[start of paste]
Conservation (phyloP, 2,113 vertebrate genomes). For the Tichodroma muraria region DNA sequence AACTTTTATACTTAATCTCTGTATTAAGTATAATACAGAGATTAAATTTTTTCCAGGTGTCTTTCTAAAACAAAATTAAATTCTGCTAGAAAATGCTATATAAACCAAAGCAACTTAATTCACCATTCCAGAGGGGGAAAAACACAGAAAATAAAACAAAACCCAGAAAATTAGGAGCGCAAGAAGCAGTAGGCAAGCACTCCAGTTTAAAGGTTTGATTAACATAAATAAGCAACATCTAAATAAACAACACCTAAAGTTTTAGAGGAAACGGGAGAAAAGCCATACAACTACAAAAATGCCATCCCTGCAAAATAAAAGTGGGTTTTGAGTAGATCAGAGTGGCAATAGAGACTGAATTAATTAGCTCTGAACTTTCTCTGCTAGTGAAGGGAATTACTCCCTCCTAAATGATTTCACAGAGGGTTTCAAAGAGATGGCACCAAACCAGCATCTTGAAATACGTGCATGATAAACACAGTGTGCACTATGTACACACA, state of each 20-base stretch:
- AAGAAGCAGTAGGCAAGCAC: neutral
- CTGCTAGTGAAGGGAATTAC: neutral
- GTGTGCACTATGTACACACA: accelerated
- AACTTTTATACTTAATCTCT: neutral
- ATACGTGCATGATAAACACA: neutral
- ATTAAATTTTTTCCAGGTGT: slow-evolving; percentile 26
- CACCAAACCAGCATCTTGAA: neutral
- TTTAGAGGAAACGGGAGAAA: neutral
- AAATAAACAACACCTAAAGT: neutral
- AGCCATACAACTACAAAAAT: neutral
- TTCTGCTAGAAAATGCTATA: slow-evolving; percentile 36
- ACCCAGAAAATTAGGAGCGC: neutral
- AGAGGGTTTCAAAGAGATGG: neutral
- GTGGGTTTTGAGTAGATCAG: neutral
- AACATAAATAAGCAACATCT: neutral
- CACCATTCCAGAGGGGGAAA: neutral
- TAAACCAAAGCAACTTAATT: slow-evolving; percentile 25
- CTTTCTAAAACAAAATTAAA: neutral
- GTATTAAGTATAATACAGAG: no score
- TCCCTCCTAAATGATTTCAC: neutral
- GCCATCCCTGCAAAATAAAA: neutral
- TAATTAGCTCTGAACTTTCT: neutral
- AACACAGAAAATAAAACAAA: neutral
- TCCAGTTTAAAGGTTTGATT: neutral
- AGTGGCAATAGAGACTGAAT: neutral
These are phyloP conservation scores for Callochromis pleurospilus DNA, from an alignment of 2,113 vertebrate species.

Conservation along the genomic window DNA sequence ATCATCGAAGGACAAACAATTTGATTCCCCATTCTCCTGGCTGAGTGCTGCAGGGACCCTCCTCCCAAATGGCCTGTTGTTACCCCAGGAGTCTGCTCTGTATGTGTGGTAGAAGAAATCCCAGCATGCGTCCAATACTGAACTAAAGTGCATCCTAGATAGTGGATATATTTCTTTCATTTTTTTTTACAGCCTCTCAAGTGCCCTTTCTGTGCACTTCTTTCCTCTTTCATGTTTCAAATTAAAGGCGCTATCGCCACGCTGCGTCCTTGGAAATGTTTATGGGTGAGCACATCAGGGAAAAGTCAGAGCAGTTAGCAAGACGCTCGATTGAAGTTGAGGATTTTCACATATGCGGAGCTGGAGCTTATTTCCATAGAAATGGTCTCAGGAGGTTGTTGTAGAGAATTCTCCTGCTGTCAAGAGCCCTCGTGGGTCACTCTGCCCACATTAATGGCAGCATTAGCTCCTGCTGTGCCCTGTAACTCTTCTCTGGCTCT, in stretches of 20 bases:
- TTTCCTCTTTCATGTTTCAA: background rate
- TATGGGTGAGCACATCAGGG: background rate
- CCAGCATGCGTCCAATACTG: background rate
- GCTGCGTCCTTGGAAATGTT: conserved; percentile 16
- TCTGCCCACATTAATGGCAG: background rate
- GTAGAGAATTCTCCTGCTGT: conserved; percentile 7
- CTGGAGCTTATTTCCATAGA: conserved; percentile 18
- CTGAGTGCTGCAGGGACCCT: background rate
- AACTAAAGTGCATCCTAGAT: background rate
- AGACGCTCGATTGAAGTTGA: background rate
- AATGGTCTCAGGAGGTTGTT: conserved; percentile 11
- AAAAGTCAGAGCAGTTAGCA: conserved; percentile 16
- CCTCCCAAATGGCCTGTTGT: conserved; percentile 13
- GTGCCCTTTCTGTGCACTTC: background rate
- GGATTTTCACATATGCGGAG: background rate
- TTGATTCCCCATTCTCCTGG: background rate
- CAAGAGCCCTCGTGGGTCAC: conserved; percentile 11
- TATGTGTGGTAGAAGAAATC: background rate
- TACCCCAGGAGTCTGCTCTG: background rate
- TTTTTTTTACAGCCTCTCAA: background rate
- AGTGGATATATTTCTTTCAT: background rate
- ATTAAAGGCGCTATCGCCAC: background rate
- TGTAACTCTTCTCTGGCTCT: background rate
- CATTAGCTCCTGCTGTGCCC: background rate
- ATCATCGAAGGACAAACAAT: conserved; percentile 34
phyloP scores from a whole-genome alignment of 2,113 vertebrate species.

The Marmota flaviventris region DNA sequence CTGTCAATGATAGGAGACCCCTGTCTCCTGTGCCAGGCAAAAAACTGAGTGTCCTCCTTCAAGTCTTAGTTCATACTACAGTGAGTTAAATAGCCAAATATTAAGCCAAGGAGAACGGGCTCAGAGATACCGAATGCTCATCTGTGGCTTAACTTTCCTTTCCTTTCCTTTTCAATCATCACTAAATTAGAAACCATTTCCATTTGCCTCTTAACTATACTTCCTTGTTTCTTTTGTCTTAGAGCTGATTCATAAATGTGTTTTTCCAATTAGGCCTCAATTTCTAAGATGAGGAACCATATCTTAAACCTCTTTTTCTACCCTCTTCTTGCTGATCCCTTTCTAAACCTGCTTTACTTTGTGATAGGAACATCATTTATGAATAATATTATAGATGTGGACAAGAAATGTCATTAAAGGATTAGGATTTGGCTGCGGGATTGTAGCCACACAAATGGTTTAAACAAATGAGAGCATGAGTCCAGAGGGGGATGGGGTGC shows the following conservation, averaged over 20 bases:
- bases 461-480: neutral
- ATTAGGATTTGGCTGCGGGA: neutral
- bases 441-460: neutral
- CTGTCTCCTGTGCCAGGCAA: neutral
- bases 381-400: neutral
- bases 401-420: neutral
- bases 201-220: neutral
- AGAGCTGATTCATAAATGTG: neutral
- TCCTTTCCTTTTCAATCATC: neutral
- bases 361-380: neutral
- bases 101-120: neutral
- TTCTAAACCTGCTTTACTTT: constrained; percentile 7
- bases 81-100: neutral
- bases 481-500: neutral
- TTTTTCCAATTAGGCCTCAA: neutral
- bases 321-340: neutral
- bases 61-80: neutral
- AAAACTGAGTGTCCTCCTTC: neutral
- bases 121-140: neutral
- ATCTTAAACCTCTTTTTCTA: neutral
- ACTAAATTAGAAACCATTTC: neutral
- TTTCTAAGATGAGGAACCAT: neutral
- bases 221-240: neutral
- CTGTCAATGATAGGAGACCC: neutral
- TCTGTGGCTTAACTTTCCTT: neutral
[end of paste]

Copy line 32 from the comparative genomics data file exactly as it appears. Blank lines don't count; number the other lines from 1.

- GCTGCGTCCTTGGAAATGTT: conserved; percentile 16